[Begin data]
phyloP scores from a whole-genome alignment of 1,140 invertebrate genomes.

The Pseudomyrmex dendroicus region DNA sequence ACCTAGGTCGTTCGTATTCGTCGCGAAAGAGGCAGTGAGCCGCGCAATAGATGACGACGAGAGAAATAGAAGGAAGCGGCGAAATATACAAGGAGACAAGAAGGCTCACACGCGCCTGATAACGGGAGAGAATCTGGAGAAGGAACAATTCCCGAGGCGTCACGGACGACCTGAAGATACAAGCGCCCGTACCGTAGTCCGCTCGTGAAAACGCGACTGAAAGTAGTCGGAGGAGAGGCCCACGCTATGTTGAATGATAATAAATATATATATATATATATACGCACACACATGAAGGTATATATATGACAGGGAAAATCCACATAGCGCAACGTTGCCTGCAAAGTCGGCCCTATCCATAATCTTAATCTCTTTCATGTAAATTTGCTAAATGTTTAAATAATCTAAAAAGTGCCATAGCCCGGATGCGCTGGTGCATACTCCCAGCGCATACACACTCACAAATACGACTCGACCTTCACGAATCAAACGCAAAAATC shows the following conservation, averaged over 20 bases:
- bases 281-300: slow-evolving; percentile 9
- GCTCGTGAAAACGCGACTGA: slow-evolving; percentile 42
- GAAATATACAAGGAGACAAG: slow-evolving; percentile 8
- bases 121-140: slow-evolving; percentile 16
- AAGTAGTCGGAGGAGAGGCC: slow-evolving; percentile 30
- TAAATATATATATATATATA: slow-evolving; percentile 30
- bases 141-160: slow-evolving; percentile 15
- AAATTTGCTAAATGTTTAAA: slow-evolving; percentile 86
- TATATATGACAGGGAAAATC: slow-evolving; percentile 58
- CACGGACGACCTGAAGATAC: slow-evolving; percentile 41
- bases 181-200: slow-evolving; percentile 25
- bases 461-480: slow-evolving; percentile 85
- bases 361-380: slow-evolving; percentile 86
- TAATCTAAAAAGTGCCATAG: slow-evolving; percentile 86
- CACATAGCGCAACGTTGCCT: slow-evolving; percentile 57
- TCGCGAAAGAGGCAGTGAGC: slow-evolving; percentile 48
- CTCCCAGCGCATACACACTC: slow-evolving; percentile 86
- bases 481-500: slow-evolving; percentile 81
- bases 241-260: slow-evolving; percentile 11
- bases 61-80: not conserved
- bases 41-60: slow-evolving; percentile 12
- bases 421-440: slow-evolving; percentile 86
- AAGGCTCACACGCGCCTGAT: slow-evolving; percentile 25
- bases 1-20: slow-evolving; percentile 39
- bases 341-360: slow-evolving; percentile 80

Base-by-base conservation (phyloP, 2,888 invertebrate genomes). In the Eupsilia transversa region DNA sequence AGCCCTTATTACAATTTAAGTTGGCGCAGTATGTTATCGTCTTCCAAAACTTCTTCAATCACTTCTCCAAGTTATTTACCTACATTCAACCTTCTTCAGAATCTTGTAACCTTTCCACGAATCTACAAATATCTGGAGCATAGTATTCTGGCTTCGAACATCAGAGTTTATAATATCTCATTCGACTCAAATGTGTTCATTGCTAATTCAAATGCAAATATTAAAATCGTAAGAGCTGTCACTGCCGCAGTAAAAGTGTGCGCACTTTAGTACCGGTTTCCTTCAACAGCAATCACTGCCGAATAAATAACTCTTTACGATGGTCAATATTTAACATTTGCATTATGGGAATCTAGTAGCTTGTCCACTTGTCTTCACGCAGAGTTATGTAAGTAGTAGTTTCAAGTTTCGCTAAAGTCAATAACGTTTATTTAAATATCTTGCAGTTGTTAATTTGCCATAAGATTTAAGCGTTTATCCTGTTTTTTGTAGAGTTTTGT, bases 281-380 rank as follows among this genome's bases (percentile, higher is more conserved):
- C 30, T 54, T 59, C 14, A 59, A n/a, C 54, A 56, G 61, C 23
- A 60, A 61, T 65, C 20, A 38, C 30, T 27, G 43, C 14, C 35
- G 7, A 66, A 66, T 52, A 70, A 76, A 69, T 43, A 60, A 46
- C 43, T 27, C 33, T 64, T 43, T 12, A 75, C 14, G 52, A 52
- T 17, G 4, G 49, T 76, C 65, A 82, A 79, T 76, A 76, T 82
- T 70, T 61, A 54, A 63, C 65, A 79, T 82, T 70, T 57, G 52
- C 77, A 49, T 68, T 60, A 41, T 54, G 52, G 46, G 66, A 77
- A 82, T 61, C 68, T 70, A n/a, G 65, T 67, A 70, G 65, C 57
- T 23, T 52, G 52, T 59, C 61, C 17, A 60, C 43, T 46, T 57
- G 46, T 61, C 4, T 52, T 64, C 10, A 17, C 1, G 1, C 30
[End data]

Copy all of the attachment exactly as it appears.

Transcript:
phyloP scores from a whole-genome alignment of 1,140 invertebrate genomes.

The Pseudomyrmex dendroicus region DNA sequence ACCTAGGTCGTTCGTATTCGTCGCGAAAGAGGCAGTGAGCCGCGCAATAGATGACGACGAGAGAAATAGAAGGAAGCGGCGAAATATACAAGGAGACAAGAAGGCTCACACGCGCCTGATAACGGGAGAGAATCTGGAGAAGGAACAATTCCCGAGGCGTCACGGACGACCTGAAGATACAAGCGCCCGTACCGTAGTCCGCTCGTGAAAACGCGACTGAAAGTAGTCGGAGGAGAGGCCCACGCTATGTTGAATGATAATAAATATATATATATATATATACGCACACACATGAAGGTATATATATGACAGGGAAAATCCACATAGCGCAACGTTGCCTGCAAAGTCGGCCCTATCCATAATCTTAATCTCTTTCATGTAAATTTGCTAAATGTTTAAATAATCTAAAAAGTGCCATAGCCCGGATGCGCTGGTGCATACTCCCAGCGCATACACACTCACAAATACGACTCGACCTTCACGAATCAAACGCAAAAATC shows the following conservation, averaged over 20 bases:
- bases 281-300: slow-evolving; percentile 9
- GCTCGTGAAAACGCGACTGA: slow-evolving; percentile 42
- GAAATATACAAGGAGACAAG: slow-evolving; percentile 8
- bases 121-140: slow-evolving; percentile 16
- AAGTAGTCGGAGGAGAGGCC: slow-evolving; percentile 30
- TAAATATATATATATATATA: slow-evolving; percentile 30
- bases 141-160: slow-evolving; percentile 15
- AAATTTGCTAAATGTTTAAA: slow-evolving; percentile 86
- TATATATGACAGGGAAAATC: slow-evolving; percentile 58
- CACGGACGACCTGAAGATAC: slow-evolving; percentile 41
- bases 181-200: slow-evolving; percentile 25
- bases 461-480: slow-evolving; percentile 85
- bases 361-380: slow-evolving; percentile 86
- TAATCTAAAAAGTGCCATAG: slow-evolving; percentile 86
- CACATAGCGCAACGTTGCCT: slow-evolving; percentile 57
- TCGCGAAAGAGGCAGTGAGC: slow-evolving; percentile 48
- CTCCCAGCGCATACACACTC: slow-evolving; percentile 86
- bases 481-500: slow-evolving; percentile 81
- bases 241-260: slow-evolving; percentile 11
- bases 61-80: not conserved
- bases 41-60: slow-evolving; percentile 12
- bases 421-440: slow-evolving; percentile 86
- AAGGCTCACACGCGCCTGAT: slow-evolving; percentile 25
- bases 1-20: slow-evolving; percentile 39
- bases 341-360: slow-evolving; percentile 80

Base-by-base conservation (phyloP, 2,888 invertebrate genomes). In the Eupsilia transversa region DNA sequence AGCCCTTATTACAATTTAAGTTGGCGCAGTATGTTATCGTCTTCCAAAACTTCTTCAATCACTTCTCCAAGTTATTTACCTACATTCAACCTTCTTCAGAATCTTGTAACCTTTCCACGAATCTACAAATATCTGGAGCATAGTATTCTGGCTTCGAACATCAGAGTTTATAATATCTCATTCGACTCAAATGTGTTCATTGCTAATTCAAATGCAAATATTAAAATCGTAAGAGCTGTCACTGCCGCAGTAAAAGTGTGCGCACTTTAGTACCGGTTTCCTTCAACAGCAATCACTGCCGAATAAATAACTCTTTACGATGGTCAATATTTAACATTTGCATTATGGGAATCTAGTAGCTTGTCCACTTGTCTTCACGCAGAGTTATGTAAGTAGTAGTTTCAAGTTTCGCTAAAGTCAATAACGTTTATTTAAATATCTTGCAGTTGTTAATTTGCCATAAGATTTAAGCGTTTATCCTGTTTTTTGTAGAGTTTTGT, bases 281-380 rank as follows among this genome's bases (percentile, higher is more conserved):
- C 30, T 54, T 59, C 14, A 59, A n/a, C 54, A 56, G 61, C 23
- A 60, A 61, T 65, C 20, A 38, C 30, T 27, G 43, C 14, C 35
- G 7, A 66, A 66, T 52, A 70, A 76, A 69, T 43, A 60, A 46
- C 43, T 27, C 33, T 64, T 43, T 12, A 75, C 14, G 52, A 52
- T 17, G 4, G 49, T 76, C 65, A 82, A 79, T 76, A 76, T 82
- T 70, T 61, A 54, A 63, C 65, A 79, T 82, T 70, T 57, G 52
- C 77, A 49, T 68, T 60, A 41, T 54, G 52, G 46, G 66, A 77
- A 82, T 61, C 68, T 70, A n/a, G 65, T 67, A 70, G 65, C 57
- T 23, T 52, G 52, T 59, C 61, C 17, A 60, C 43, T 46, T 57
- G 46, T 61, C 4, T 52, T 64, C 10, A 17, C 1, G 1, C 30